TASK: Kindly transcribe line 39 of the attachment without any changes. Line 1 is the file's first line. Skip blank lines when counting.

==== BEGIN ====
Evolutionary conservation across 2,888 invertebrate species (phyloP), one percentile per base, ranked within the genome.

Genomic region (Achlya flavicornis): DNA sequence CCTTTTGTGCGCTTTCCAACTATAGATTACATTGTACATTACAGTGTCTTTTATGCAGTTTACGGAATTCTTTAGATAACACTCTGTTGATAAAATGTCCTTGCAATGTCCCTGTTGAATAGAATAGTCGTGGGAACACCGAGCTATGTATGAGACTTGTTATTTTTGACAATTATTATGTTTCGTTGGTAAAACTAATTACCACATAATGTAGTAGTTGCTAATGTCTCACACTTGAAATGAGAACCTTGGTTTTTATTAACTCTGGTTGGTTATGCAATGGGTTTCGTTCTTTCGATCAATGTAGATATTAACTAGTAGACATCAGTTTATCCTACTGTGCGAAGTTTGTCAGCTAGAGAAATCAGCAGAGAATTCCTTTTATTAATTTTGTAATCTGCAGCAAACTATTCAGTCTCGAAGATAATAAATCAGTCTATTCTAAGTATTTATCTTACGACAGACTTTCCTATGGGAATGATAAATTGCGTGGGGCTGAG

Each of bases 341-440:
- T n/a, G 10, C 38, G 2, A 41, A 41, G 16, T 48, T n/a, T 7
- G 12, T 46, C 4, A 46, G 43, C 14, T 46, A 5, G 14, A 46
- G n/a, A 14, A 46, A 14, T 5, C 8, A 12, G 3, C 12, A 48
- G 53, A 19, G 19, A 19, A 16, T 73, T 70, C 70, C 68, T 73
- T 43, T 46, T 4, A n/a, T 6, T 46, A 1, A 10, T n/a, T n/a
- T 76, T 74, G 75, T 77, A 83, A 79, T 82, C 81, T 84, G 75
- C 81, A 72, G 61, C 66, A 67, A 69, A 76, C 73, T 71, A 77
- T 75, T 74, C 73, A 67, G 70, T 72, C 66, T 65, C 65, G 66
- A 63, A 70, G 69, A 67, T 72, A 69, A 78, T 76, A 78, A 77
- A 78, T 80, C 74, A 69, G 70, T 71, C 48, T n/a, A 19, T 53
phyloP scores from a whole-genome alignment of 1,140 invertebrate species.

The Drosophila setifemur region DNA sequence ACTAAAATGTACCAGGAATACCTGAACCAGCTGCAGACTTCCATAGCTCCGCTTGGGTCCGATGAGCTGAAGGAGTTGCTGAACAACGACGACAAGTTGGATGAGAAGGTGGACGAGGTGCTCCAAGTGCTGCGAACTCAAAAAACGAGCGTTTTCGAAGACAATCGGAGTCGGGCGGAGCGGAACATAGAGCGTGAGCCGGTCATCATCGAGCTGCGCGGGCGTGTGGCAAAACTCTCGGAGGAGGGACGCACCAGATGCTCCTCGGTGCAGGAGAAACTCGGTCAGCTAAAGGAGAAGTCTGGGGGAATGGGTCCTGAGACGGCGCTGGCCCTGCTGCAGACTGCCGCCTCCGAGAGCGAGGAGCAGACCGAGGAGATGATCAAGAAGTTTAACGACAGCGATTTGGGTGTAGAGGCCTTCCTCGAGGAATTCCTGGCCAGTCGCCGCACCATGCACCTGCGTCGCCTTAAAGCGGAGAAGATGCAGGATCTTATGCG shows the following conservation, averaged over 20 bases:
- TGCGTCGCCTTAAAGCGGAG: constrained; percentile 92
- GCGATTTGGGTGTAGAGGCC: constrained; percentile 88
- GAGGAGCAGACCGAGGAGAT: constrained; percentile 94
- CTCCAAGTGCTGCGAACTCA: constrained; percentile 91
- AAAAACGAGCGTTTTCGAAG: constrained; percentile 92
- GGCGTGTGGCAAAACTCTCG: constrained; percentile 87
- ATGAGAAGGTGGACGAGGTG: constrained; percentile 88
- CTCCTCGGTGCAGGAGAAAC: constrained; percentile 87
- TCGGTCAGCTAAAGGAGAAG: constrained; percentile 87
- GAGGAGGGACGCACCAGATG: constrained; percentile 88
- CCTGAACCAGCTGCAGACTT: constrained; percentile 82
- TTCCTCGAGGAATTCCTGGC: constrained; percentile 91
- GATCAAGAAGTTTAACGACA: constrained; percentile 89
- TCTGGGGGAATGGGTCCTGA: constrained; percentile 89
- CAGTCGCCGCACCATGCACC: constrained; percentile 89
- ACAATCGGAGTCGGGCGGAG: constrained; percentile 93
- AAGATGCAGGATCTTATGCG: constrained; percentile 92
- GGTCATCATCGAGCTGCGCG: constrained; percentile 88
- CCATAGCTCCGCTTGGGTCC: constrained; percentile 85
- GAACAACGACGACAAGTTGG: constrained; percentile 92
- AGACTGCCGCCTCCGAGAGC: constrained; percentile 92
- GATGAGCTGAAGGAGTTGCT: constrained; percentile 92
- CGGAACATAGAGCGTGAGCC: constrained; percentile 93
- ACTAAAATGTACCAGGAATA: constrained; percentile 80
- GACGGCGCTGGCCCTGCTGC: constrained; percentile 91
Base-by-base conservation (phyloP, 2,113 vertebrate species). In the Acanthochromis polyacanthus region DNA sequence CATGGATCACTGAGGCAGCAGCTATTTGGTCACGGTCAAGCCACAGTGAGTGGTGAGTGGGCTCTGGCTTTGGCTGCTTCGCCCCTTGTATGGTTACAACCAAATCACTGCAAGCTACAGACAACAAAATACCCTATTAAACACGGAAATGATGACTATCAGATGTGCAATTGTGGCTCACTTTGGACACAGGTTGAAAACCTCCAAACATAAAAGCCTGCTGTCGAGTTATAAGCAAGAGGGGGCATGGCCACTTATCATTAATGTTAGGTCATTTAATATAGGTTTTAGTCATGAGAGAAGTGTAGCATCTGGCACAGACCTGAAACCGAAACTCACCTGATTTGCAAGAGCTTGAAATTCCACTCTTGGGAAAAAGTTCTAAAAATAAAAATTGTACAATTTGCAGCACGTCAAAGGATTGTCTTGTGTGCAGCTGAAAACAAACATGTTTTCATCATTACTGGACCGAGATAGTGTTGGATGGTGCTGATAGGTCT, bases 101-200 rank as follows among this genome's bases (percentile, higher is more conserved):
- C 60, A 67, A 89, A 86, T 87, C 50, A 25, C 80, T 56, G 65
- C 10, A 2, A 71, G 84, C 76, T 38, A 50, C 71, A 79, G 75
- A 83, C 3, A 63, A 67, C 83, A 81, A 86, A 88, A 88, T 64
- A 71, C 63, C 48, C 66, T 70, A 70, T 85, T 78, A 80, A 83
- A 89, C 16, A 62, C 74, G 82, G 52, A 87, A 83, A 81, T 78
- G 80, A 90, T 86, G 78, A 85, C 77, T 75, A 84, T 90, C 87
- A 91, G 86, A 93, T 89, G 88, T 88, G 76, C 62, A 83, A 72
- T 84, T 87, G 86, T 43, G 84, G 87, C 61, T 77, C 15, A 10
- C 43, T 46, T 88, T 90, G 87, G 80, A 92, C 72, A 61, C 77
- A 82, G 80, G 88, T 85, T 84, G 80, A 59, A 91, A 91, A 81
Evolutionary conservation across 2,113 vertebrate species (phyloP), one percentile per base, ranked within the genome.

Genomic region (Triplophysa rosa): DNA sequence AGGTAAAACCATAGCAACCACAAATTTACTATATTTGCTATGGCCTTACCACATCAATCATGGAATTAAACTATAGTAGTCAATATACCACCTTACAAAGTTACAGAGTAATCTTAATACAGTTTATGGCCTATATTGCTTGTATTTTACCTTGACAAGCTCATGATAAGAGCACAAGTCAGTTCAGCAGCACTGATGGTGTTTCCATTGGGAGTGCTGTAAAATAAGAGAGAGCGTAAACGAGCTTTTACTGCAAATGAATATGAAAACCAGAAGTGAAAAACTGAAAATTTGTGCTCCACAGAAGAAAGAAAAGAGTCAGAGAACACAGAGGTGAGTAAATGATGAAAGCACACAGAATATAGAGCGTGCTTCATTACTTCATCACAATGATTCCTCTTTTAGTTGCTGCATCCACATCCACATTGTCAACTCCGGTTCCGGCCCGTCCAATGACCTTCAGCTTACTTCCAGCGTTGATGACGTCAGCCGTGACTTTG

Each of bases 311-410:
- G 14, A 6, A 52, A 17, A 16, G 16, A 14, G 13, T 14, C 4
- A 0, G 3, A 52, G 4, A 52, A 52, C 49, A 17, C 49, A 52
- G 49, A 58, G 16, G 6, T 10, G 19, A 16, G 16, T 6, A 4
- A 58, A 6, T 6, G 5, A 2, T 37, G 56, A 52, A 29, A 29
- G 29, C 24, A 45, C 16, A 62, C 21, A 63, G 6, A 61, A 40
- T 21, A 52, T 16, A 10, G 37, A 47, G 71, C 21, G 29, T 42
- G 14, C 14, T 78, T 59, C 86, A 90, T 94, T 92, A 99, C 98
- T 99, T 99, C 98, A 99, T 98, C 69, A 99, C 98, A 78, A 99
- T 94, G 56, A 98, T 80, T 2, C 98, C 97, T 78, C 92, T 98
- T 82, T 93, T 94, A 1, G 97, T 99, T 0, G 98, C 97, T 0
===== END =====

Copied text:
- ACTAAAATGTACCAGGAATA: constrained; percentile 80